What's Ham Radio? Amateur Radio What's that?
|Amateur radio is a hobby that has been around almost as long as radio itself. Amateur radio operators, usually referred to as “Hams”, are people with an interest in radio design and communication. More importantly, they provide the community with a vital resource in the event of an emergency or natural disaster.
Hams enjoy operating their own two-way radio station to talk to people all over the world or in their own community. In the early days of radio a century ago this was done using the "dits" and "dahs" of Morse code, but nowadays Hams are more likely to talk into a microphone or use high tech digital techniques.. Hams can be found bouncing signals off the moon, using satellites or using the computer in their hobby. Many Hams simply like to "ragchew", the Ham term for sitting back and having a long conversation with another Ham.
The necessary equipment consists of a transmitter and receiver (or transceiver), an antenna (which can be as simple as a piece of wire), a microphone and/or a Morse code key.
Amateur radio is not only a hobby. Thousands of Hams are involved in essential public service. We provide communications after natural disasters, such as tornadoes, floods or earthquakes, when all the other lines of communications are down. We bring with us our own power generators and equipment so that we are completely independent.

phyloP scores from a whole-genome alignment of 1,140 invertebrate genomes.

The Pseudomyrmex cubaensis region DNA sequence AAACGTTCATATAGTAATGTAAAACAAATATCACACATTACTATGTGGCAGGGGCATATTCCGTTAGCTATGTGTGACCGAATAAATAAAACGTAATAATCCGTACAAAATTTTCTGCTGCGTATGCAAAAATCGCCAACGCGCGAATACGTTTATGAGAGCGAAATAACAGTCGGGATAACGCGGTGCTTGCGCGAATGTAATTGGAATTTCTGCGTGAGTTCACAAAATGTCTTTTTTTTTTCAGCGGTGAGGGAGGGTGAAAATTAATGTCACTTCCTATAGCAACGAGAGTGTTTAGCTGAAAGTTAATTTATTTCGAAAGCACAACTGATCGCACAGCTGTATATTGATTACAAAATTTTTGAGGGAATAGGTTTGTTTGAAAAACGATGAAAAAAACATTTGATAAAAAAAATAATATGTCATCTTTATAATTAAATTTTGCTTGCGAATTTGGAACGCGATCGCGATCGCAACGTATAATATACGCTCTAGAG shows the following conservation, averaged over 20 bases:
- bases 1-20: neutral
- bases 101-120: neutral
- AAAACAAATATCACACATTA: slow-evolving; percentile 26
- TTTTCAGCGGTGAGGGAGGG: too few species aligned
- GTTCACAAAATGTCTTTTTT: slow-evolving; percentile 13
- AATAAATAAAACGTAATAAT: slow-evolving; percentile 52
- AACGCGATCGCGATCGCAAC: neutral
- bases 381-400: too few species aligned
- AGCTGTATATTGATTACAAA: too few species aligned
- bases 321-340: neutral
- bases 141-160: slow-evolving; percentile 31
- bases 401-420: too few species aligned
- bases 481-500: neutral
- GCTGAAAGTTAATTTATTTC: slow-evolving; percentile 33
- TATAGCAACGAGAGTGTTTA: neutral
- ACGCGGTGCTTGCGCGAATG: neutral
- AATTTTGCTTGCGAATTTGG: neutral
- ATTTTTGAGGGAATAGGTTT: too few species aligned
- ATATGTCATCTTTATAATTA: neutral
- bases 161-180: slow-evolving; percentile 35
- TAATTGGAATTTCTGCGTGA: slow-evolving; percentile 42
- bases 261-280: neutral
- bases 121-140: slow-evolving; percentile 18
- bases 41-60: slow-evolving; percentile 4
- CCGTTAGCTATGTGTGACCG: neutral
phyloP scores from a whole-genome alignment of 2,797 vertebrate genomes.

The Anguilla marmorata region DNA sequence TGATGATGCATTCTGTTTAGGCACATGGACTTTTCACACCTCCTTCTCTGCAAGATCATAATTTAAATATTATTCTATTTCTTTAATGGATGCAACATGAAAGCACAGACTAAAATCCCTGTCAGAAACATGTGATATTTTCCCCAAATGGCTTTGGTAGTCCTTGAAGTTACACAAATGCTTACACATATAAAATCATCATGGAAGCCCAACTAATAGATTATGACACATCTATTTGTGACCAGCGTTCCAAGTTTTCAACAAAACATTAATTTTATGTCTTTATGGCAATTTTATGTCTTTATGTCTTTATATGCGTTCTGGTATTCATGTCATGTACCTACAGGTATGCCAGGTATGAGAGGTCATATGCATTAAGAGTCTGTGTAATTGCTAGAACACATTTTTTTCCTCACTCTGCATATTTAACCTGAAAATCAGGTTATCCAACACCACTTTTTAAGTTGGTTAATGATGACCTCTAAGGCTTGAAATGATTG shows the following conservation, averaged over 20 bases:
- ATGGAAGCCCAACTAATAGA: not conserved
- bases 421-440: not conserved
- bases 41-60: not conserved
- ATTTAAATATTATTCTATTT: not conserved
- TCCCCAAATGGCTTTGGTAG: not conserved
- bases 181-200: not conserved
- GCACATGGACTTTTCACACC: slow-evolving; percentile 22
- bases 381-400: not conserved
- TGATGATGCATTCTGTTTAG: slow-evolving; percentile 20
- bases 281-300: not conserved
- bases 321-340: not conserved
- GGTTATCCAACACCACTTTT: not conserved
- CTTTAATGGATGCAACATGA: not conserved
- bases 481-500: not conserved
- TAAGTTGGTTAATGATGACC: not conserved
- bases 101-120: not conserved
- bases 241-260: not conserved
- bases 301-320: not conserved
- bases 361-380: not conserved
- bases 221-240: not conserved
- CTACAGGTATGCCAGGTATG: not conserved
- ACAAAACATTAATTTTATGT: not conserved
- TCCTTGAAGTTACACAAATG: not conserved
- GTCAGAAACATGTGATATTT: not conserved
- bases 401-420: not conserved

We maintain our emergency equipment in readiness so that we can move to an area in trouble with the minimum of delay. Hams are people of all ages and from all walks of life. We have Hams from nine to ninety.
There are many ways in which Hams communicate. The most popular is using voice transmissions, just as you would over the telephone (without getting a bill at the end of the month!) Increasingly now, Hams use digital modes. The oldest of these is Morse code, which is still used by many Hams.
Traditional modes, such as radiotelegraphy, are still popular but, with the advent of the computer, Hams now use some very sophisticated techniques to get messages to remote parts of the world.
Amateur radio satellites are orbiting the globe and provide another way for Hams to talk to each other. Signals are even bounced of the moon by some Hams.
What is necessary to became a Amateur Radio ?
|Hams are licensed by governments in all countries and have "callsigns" to identify themselves. In French callsigns are F, in Saint Martin FS ,in Spain EA or in Portugal CT .
To become a Ham, first you have to ask for a Amateur Radio Club in your country and after that look for examinations rules in the Comunications Office you have to demonstrate a knowledge of basic electronics and know how to maintain and operate your station in a safe manner. In order to do this, you will have to pass an examination.
There are several ways that you can study for this. If you want to do it on your own, you can use the Amate